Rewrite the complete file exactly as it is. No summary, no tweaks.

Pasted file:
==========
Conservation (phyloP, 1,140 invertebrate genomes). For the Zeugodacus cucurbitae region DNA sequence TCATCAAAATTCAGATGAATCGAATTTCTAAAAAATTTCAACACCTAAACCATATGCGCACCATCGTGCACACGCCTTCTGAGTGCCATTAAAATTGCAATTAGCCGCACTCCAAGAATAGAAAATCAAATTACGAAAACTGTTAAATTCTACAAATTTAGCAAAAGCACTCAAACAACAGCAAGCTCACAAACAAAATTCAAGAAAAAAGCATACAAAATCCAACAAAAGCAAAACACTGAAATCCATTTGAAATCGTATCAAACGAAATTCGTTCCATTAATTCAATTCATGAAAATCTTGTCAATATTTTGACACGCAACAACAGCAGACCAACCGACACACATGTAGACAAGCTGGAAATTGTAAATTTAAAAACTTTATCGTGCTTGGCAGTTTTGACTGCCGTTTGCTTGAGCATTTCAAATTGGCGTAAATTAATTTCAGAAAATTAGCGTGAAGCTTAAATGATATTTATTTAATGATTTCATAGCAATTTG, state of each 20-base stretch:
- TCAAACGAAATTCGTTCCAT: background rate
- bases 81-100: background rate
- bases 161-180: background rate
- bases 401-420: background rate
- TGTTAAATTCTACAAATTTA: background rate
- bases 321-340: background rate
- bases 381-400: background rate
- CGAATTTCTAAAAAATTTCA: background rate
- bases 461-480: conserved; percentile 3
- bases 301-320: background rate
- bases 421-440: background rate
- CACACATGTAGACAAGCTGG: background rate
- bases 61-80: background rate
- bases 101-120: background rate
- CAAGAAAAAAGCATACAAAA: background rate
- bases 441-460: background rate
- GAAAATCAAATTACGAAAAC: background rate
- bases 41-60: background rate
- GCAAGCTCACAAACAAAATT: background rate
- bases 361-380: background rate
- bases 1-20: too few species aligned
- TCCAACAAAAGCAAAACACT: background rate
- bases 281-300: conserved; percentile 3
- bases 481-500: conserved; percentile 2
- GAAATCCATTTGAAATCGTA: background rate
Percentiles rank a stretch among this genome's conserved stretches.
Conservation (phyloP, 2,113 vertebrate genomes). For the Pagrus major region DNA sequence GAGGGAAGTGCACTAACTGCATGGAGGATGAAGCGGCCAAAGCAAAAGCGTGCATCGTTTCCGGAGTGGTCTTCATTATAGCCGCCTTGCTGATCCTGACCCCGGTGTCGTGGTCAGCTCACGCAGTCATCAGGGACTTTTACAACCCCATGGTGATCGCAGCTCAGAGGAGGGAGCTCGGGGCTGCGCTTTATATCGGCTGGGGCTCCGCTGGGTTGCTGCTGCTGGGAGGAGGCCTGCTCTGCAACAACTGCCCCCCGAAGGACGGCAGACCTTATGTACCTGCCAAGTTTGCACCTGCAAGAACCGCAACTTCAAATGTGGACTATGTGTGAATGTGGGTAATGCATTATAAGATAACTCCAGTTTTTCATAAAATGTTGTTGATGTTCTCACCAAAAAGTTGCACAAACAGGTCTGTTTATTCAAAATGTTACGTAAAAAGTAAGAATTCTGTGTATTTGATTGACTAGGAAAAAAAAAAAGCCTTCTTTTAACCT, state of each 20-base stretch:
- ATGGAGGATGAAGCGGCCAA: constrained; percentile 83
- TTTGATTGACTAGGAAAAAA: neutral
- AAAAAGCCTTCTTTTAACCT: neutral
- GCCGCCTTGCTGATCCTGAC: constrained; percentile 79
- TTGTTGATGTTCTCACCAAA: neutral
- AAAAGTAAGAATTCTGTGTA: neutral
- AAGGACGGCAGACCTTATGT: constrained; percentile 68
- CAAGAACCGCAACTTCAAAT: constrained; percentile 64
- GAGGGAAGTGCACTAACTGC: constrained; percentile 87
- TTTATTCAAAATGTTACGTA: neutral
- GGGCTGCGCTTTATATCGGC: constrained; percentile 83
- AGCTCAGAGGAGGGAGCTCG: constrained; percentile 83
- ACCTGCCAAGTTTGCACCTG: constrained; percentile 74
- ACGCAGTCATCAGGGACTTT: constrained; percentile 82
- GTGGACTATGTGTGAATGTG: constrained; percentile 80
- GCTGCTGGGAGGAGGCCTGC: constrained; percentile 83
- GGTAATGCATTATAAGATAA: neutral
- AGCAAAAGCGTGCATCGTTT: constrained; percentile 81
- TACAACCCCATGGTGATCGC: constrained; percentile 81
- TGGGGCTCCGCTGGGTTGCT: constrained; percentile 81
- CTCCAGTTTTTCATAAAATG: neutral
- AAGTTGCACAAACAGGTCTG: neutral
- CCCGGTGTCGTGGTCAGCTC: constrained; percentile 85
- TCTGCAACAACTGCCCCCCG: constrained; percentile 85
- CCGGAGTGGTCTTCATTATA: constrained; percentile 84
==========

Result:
Conservation (phyloP, 1,140 invertebrate genomes). For the Zeugodacus cucurbitae region DNA sequence TCATCAAAATTCAGATGAATCGAATTTCTAAAAAATTTCAACACCTAAACCATATGCGCACCATCGTGCACACGCCTTCTGAGTGCCATTAAAATTGCAATTAGCCGCACTCCAAGAATAGAAAATCAAATTACGAAAACTGTTAAATTCTACAAATTTAGCAAAAGCACTCAAACAACAGCAAGCTCACAAACAAAATTCAAGAAAAAAGCATACAAAATCCAACAAAAGCAAAACACTGAAATCCATTTGAAATCGTATCAAACGAAATTCGTTCCATTAATTCAATTCATGAAAATCTTGTCAATATTTTGACACGCAACAACAGCAGACCAACCGACACACATGTAGACAAGCTGGAAATTGTAAATTTAAAAACTTTATCGTGCTTGGCAGTTTTGACTGCCGTTTGCTTGAGCATTTCAAATTGGCGTAAATTAATTTCAGAAAATTAGCGTGAAGCTTAAATGATATTTATTTAATGATTTCATAGCAATTTG, state of each 20-base stretch:
- TCAAACGAAATTCGTTCCAT: background rate
- bases 81-100: background rate
- bases 161-180: background rate
- bases 401-420: background rate
- TGTTAAATTCTACAAATTTA: background rate
- bases 321-340: background rate
- bases 381-400: background rate
- CGAATTTCTAAAAAATTTCA: background rate
- bases 461-480: conserved; percentile 3
- bases 301-320: background rate
- bases 421-440: background rate
- CACACATGTAGACAAGCTGG: background rate
- bases 61-80: background rate
- bases 101-120: background rate
- CAAGAAAAAAGCATACAAAA: background rate
- bases 441-460: background rate
- GAAAATCAAATTACGAAAAC: background rate
- bases 41-60: background rate
- GCAAGCTCACAAACAAAATT: background rate
- bases 361-380: background rate
- bases 1-20: too few species aligned
- TCCAACAAAAGCAAAACACT: background rate
- bases 281-300: conserved; percentile 3
- bases 481-500: conserved; percentile 2
- GAAATCCATTTGAAATCGTA: background rate
Percentiles rank a stretch among this genome's conserved stretches.
Conservation (phyloP, 2,113 vertebrate genomes). For the Pagrus major region DNA sequence GAGGGAAGTGCACTAACTGCATGGAGGATGAAGCGGCCAAAGCAAAAGCGTGCATCGTTTCCGGAGTGGTCTTCATTATAGCCGCCTTGCTGATCCTGACCCCGGTGTCGTGGTCAGCTCACGCAGTCATCAGGGACTTTTACAACCCCATGGTGATCGCAGCTCAGAGGAGGGAGCTCGGGGCTGCGCTTTATATCGGCTGGGGCTCCGCTGGGTTGCTGCTGCTGGGAGGAGGCCTGCTCTGCAACAACTGCCCCCCGAAGGACGGCAGACCTTATGTACCTGCCAAGTTTGCACCTGCAAGAACCGCAACTTCAAATGTGGACTATGTGTGAATGTGGGTAATGCATTATAAGATAACTCCAGTTTTTCATAAAATGTTGTTGATGTTCTCACCAAAAAGTTGCACAAACAGGTCTGTTTATTCAAAATGTTACGTAAAAAGTAAGAATTCTGTGTATTTGATTGACTAGGAAAAAAAAAAAGCCTTCTTTTAACCT, state of each 20-base stretch:
- ATGGAGGATGAAGCGGCCAA: constrained; percentile 83
- TTTGATTGACTAGGAAAAAA: neutral
- AAAAAGCCTTCTTTTAACCT: neutral
- GCCGCCTTGCTGATCCTGAC: constrained; percentile 79
- TTGTTGATGTTCTCACCAAA: neutral
- AAAAGTAAGAATTCTGTGTA: neutral
- AAGGACGGCAGACCTTATGT: constrained; percentile 68
- CAAGAACCGCAACTTCAAAT: constrained; percentile 64
- GAGGGAAGTGCACTAACTGC: constrained; percentile 87
- TTTATTCAAAATGTTACGTA: neutral
- GGGCTGCGCTTTATATCGGC: constrained; percentile 83
- AGCTCAGAGGAGGGAGCTCG: constrained; percentile 83
- ACCTGCCAAGTTTGCACCTG: constrained; percentile 74
- ACGCAGTCATCAGGGACTTT: constrained; percentile 82
- GTGGACTATGTGTGAATGTG: constrained; percentile 80
- GCTGCTGGGAGGAGGCCTGC: constrained; percentile 83
- GGTAATGCATTATAAGATAA: neutral
- AGCAAAAGCGTGCATCGTTT: constrained; percentile 81
- TACAACCCCATGGTGATCGC: constrained; percentile 81
- TGGGGCTCCGCTGGGTTGCT: constrained; percentile 81
- CTCCAGTTTTTCATAAAATG: neutral
- AAGTTGCACAAACAGGTCTG: neutral
- CCCGGTGTCGTGGTCAGCTC: constrained; percentile 85
- TCTGCAACAACTGCCCCCCG: constrained; percentile 85
- CCGGAGTGGTCTTCATTATA: constrained; percentile 84